“I think no one would disagree that before the affordable care act passed, we were in desperate need of health care reform,” she said. “There really are two ways to go about it. A market driven action or empower the government. Rather than empowering the consumer of the health care coverage, we are going in the opposite direction and expanding medical programs which are already unaffordable.”
According to a blog post by Ruth Robertson with The Commonwealth Fund, “Women spend more out-of-pocket on health care than men do and are more likely to forgo needed care each year because of cost. And millions of women both with and without insurance are missing out on essential preventive care each year.”
Allina agrees that the new health care system is not perfect, but says ignoring the problem of health care coverage would be worse for Americans.
“Take a look at the system,” she said. “Doing nothing would have been harmful to Americans and harmful to women.”
Though some of the provisions have been a contentious issue since the beginning of the health care reform revisions were made, most agree that health care will be crucial in the upcoming elections and important for Americans as the new year approaches.
“I think you’ve seen in the polls that opposition to the law has remained steady for the American people since its passage,” Nix said. “You’ve actually seen support for full repeal increase. So I think it’s definitely something that is not going to go away soon.”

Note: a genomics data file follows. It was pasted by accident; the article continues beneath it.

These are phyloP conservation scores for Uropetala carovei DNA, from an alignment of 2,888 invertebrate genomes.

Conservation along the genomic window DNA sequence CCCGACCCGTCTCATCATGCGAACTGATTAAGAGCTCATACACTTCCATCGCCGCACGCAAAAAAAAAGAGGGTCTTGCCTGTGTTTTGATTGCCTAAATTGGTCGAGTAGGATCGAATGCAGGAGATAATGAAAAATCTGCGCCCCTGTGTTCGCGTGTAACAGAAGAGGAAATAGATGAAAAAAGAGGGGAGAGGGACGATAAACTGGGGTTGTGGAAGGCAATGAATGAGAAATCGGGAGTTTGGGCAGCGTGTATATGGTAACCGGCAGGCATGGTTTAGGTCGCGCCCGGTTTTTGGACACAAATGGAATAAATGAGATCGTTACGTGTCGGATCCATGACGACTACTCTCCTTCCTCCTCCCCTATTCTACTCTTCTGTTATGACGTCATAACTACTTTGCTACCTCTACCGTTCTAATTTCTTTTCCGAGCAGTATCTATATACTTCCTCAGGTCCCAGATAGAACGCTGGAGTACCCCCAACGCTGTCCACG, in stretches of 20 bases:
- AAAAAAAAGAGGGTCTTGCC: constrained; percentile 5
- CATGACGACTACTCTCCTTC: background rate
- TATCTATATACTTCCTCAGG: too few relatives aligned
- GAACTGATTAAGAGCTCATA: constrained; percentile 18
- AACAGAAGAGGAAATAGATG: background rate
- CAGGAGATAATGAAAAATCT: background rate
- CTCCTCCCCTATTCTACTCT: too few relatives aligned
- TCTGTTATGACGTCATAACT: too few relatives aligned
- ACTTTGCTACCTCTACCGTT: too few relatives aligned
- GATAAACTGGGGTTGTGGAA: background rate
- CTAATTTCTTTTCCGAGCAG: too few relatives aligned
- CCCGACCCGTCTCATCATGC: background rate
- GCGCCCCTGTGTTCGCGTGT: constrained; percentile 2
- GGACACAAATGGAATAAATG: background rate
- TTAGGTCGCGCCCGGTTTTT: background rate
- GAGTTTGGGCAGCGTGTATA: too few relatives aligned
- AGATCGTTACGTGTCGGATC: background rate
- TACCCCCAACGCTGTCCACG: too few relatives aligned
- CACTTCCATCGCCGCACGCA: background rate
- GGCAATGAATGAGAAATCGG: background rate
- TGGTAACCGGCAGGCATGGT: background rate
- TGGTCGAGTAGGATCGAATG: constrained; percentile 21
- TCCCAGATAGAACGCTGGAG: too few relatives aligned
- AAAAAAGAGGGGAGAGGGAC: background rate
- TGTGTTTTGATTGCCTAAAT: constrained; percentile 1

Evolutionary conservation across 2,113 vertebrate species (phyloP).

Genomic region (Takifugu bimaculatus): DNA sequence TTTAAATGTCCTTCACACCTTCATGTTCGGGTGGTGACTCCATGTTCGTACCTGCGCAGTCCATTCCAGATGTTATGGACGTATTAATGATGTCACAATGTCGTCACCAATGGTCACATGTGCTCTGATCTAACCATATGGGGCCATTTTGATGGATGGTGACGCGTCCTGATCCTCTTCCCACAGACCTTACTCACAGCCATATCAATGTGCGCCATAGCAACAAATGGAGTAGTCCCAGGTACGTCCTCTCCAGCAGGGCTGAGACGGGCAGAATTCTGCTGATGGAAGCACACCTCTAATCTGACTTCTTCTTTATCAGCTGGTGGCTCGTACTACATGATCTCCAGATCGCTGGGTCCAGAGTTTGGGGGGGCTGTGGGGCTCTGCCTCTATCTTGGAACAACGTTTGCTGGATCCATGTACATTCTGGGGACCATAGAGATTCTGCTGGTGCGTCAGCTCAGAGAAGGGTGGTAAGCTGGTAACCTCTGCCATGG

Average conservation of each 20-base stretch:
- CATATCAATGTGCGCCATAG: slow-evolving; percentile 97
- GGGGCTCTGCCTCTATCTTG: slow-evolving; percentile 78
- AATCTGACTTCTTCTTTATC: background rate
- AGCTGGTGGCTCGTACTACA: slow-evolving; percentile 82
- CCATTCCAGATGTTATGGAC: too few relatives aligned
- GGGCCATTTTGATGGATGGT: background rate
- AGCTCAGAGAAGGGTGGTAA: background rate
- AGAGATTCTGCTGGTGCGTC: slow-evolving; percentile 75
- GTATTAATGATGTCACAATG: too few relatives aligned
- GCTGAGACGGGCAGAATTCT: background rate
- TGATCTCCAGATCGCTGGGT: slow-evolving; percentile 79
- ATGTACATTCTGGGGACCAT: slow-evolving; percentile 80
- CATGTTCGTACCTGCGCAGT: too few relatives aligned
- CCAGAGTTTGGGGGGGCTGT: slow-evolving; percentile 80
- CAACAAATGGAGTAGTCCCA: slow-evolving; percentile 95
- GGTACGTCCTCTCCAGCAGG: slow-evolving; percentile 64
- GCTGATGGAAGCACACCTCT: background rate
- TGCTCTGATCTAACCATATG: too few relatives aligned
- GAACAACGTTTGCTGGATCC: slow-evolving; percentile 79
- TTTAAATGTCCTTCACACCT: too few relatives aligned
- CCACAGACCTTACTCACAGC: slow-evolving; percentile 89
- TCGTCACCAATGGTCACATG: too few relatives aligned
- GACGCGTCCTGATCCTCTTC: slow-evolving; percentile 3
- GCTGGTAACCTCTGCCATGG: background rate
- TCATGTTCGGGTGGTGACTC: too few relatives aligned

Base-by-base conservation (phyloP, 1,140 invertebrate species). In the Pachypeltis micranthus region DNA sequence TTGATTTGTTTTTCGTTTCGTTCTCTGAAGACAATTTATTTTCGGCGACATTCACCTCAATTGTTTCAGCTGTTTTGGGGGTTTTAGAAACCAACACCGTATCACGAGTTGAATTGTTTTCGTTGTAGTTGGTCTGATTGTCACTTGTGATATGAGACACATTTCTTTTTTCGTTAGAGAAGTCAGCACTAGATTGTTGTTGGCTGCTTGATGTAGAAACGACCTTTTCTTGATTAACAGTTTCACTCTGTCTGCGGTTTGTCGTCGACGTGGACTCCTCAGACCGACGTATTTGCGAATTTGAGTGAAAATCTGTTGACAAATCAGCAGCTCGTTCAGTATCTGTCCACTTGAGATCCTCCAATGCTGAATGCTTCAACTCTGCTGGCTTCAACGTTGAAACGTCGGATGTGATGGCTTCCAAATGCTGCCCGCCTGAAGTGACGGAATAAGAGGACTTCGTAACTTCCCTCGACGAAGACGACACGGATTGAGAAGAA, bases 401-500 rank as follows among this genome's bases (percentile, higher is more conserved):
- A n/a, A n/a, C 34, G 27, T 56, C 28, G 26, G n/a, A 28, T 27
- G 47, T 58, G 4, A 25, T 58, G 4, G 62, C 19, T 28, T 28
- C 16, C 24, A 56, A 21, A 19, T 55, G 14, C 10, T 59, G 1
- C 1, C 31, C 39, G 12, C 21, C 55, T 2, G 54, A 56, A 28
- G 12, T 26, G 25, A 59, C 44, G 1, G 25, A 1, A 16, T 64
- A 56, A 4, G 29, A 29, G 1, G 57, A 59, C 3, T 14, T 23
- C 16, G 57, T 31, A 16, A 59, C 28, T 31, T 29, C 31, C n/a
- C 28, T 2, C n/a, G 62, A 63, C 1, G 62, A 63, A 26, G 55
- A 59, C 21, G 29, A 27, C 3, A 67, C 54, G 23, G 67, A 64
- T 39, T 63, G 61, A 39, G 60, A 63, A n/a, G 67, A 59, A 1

Others, like Allina say that the election will be a turning point for health care decisions.
“Health care will be very important in the elections because people will have started to see the impact of these new benefits and will see their health care improve with the laws,” she said. “I also recognize that this is such a politically fraught issue and that health care reform turns into a proxy for supporting democratic politicians, which takes away some of the real importance.”
The upcoming election and the moral and fiscal debate are still strong over the act and over women’s health.
“It is rife with harmful unintended consequences that will impact the health care system and the economy,” Nix said. “The law also fails to address several of the most important goals for health care reform, such as the rising cost of insurance. It is imperative that the law be repealed so that this route can be avoided and the right reforms can be put in place.”